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New Treatment Option Developed for HIV

New Treatment Option Developed for HIV

Numerous recent developments in HIV treatment were announced at the 9th International Aids Society Conference on HIV Science — among them, a new alternative for dolutegravir-containing regimens.

Pharmaceutical giant Gilead Sciences announced the detailed 48-week results from two Phase 3 studies (Studies 1489 and 1490) on Monday at the IAS 2017 Conference on HIV Science in Paris, France. The studies evaluated the efficacy and safety of a fixed-dose combination of an investigational treatment regimen for HIV. The researchers examined the effects of substituting bictegravir-based regimen for commonly-prescribed dolutegravir-based regimens.

Though dolutegravir is often well-tolerated, some recent research has shown it may be vulnerable to resistence. Gilead continues to study bictegravir for its apparent ability to avoid drug resistance. Early studies showed that bictegravir has potent activity against both wild-type (non-mutated) and drug-resistant HIV, and it has low potential to be either a “victim” or “perpetrator” of drug-drug interactions, according to Dr. Joseph Custodio, from Gilead.

The results of the two studies conclude that the bictegravir-containing regimen is “non-inferior to regimens containing dolutegravir.” In Study 1489, 92.4 percent of participants were successful in achieving viral suppression after 48 weeks. In Study 1490, 89.4 percent achieved viral suppression after 48 weeks.

Physicians continue to look for treatment regimens with simple, convenient dosing that can sustain virologic suppression with a safety profile that is appropriate for most HIV patients,” said Dr. Joel Gallant, Medical Director of Specialty Services at Southwest CARE Center in Santa Fe, N.M. and lead author of Study 1489.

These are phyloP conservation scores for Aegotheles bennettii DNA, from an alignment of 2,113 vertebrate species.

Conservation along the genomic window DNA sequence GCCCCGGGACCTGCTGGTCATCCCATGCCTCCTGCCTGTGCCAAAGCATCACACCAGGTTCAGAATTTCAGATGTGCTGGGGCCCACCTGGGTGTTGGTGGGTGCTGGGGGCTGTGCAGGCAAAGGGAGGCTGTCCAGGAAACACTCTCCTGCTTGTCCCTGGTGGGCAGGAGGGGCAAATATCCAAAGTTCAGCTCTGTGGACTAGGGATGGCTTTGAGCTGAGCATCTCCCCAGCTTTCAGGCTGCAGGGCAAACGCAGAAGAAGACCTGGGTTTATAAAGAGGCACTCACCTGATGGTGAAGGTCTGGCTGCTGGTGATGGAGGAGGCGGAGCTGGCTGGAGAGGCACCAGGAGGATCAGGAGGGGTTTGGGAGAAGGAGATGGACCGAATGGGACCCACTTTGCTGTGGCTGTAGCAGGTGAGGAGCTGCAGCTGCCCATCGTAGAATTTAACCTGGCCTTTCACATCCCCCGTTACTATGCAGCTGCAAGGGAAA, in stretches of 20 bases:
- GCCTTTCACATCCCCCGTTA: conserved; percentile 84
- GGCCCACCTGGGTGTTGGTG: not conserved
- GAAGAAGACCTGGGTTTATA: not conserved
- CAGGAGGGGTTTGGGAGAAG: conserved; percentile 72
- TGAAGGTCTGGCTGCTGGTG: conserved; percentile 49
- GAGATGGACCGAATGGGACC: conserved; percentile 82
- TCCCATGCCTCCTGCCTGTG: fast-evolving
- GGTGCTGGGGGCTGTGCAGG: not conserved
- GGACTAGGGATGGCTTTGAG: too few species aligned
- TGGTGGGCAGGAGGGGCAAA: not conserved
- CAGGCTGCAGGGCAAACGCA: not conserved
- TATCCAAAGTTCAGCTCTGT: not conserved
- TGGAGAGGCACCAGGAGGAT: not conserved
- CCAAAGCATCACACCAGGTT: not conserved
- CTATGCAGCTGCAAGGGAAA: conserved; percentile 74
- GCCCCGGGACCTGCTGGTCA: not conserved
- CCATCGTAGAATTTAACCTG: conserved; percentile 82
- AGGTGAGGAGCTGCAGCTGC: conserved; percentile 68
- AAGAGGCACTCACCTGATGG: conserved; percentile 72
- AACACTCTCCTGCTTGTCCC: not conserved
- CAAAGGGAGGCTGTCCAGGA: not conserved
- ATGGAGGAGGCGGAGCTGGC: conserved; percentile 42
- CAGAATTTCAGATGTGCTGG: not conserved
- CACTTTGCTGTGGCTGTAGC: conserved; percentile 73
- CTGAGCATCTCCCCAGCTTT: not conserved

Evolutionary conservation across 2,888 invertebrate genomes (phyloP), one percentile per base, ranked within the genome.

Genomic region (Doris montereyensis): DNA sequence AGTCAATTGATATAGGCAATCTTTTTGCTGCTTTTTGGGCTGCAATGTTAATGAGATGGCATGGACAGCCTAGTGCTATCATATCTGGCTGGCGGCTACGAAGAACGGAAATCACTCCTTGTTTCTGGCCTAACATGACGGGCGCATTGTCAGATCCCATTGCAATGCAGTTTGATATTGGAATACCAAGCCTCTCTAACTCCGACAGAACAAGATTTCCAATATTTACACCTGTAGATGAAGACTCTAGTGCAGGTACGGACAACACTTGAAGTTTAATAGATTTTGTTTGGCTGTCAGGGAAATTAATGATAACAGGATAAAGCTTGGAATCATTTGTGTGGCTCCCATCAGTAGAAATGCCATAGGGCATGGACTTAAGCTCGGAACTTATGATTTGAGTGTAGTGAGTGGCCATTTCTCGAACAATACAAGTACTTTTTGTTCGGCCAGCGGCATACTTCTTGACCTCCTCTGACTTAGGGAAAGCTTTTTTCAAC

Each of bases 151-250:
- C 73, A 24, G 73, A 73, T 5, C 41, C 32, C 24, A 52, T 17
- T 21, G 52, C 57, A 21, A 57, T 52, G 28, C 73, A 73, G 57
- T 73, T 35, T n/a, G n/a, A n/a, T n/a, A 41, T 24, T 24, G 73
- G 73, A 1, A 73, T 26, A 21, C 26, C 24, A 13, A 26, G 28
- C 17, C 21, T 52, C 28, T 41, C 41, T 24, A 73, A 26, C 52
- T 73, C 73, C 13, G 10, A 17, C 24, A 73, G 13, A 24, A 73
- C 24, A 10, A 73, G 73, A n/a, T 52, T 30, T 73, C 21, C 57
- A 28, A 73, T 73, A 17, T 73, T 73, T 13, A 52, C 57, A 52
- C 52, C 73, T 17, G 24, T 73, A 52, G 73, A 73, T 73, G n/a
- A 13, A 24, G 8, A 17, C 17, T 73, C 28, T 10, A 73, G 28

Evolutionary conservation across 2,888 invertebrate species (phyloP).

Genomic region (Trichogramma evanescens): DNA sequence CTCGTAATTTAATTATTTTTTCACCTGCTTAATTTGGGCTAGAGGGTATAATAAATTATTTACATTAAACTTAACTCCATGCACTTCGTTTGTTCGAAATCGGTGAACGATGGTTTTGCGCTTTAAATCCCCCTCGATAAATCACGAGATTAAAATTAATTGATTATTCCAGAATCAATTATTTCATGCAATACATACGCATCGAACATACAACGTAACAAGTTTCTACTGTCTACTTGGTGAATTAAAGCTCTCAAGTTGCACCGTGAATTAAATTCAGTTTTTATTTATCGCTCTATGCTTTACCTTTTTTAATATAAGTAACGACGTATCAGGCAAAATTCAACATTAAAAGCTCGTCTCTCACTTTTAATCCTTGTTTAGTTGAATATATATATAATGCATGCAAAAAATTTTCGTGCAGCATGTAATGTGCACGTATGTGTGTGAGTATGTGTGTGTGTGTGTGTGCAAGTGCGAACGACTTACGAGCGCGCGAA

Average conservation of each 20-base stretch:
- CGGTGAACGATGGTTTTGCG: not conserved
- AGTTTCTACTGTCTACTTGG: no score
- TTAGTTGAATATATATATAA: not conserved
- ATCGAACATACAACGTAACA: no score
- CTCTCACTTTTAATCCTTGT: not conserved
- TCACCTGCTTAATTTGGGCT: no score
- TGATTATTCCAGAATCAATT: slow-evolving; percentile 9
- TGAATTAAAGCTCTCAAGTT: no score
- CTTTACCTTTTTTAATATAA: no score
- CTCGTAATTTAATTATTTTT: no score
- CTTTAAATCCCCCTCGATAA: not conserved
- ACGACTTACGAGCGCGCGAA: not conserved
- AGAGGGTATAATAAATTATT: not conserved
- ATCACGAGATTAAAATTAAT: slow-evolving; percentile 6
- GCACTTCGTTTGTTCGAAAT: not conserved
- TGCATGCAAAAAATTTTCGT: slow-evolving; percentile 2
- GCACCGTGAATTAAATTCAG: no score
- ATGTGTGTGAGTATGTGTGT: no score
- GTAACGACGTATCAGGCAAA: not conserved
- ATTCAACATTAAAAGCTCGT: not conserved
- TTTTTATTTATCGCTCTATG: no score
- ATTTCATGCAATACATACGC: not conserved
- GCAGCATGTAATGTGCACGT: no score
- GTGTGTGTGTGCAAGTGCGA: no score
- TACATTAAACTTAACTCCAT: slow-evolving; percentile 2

“Combinations of an integrase inhibitor plus a dual-NRTI backbone have become a standard of care for initial treatment of HIV.  In clinical trials, the investigational [bictegravir-containing regimen] has been well tolerated with low rates of discontinuations due to adverse events, a high barrier to resistance and few drug interactions.”

“These data reinforce the safety and efficacy profile consistently seen in other trials evaluating regimens based on the FTC/TAF combination,” said Dr. Paul Sax, Professor of Medicine at Harvard Medical School and lead author of Study 1490. “These results suggest that the combination of bictegravir with FTC/TAF has the potential to be appropriate for a broad range of HIV patients, including those with mild to moderate renal impairment.”

Ultimately, what all this technical talk amounts to is good news. It means science continues to research and develop new treatment options so that everyone living with HIV can find a regimen with fewer side effects and drug resistance issues—and live long, happy, and productive lives.


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